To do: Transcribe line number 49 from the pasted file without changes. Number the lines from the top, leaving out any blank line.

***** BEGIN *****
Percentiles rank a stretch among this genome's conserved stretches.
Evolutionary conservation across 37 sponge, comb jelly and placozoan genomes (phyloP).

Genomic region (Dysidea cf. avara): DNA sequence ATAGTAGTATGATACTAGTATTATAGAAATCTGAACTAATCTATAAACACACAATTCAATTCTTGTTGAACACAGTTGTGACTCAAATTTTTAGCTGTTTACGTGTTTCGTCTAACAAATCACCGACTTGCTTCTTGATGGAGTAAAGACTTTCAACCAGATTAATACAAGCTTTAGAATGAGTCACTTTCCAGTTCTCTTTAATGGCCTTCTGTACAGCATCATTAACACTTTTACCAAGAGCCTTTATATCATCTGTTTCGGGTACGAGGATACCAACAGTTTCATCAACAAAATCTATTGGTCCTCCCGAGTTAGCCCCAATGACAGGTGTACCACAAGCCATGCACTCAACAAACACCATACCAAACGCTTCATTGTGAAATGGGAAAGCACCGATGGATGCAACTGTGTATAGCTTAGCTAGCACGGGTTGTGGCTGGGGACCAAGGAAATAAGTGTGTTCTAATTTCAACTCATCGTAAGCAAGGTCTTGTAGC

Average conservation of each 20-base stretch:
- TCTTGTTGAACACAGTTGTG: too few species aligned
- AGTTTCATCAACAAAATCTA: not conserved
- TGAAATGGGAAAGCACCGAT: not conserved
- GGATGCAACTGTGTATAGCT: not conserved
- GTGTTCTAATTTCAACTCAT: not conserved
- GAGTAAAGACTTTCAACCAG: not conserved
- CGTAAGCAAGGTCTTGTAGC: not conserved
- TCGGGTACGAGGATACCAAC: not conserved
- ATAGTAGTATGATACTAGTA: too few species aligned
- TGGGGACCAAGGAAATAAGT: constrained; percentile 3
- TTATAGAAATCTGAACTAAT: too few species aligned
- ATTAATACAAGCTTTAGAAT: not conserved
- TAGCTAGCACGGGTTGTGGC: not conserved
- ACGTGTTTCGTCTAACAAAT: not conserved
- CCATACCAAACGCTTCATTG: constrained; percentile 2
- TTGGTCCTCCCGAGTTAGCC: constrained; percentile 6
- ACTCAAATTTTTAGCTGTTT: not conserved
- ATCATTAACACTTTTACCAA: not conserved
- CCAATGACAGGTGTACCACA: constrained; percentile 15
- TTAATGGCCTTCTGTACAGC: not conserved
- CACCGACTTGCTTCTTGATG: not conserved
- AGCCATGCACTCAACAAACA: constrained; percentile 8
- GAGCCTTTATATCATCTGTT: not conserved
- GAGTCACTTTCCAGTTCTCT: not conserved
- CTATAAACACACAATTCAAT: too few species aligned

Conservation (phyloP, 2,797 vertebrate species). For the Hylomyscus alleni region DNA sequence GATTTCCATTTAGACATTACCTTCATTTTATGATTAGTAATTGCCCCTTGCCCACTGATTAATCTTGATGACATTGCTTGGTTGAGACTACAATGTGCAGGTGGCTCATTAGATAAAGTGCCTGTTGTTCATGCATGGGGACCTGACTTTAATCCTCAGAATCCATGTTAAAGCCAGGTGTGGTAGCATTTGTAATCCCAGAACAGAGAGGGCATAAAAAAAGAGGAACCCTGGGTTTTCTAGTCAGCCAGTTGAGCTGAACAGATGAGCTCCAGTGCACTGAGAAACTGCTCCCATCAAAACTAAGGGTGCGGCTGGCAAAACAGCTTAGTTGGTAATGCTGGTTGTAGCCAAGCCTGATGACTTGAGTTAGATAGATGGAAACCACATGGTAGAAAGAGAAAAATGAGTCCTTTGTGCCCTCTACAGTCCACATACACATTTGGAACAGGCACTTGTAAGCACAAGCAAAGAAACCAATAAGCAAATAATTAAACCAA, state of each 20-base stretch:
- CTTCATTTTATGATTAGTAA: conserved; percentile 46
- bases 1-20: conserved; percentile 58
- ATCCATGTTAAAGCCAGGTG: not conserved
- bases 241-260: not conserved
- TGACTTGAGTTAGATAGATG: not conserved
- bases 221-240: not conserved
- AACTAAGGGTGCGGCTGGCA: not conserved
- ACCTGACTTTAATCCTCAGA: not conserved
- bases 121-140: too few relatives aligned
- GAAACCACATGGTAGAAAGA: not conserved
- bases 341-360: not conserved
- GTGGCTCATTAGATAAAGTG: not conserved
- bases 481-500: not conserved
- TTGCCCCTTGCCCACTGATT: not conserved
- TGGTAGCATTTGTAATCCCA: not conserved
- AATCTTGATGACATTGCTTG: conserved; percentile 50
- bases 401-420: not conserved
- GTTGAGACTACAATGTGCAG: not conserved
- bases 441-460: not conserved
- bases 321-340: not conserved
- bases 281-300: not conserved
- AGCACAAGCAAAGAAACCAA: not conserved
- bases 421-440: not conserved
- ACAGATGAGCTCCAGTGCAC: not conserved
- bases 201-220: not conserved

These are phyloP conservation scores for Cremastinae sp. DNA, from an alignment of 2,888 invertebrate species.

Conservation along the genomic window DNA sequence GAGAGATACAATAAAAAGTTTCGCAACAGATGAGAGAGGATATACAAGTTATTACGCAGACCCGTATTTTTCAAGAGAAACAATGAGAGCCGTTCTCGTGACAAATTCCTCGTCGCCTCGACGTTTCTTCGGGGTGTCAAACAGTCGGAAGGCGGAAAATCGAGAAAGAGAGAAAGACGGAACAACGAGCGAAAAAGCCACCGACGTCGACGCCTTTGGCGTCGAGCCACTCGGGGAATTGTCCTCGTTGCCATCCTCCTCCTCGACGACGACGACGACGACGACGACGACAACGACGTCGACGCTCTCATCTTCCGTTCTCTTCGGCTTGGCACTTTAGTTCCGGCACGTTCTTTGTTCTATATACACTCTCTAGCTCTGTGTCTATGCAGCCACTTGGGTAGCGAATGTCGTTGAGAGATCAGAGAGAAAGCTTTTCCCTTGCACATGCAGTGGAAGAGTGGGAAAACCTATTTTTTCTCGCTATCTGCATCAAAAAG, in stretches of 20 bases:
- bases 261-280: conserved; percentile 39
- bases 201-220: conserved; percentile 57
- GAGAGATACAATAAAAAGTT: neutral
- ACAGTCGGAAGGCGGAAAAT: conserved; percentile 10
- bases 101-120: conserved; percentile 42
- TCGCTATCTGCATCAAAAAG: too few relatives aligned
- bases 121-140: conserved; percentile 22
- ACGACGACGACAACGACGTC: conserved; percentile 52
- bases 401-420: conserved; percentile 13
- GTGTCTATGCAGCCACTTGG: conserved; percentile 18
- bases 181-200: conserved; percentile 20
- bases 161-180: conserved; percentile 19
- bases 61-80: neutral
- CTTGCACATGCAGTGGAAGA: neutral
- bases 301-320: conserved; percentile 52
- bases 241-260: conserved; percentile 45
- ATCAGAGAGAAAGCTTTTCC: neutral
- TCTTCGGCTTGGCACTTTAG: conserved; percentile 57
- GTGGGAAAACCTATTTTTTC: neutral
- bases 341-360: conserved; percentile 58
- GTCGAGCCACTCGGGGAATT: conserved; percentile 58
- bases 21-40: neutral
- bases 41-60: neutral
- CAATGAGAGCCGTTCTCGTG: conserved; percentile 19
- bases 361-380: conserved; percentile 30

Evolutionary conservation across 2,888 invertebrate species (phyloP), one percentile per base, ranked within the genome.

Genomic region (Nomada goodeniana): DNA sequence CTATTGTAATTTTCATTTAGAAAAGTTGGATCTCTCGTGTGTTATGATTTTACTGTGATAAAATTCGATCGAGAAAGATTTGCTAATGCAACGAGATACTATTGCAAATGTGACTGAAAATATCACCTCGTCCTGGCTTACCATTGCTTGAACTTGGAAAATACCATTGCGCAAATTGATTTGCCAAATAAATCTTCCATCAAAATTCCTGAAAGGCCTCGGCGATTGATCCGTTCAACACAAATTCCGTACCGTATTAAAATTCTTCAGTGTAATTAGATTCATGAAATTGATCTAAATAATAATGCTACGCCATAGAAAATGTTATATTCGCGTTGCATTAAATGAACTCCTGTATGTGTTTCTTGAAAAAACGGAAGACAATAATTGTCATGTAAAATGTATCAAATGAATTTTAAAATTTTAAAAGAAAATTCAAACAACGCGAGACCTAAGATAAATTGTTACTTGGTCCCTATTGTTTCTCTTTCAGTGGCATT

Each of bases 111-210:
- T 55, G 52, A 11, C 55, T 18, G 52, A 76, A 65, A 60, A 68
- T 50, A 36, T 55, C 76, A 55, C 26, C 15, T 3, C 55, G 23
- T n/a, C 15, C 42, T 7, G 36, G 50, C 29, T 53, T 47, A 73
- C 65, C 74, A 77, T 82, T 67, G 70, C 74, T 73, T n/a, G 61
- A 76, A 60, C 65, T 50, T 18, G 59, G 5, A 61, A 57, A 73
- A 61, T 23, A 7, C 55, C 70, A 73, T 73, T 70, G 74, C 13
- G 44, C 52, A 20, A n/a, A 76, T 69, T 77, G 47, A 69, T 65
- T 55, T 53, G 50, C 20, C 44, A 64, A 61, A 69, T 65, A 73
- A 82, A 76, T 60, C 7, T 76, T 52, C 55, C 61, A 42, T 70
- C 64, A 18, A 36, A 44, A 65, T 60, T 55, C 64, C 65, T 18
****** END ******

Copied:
- bases 441-460: not conserved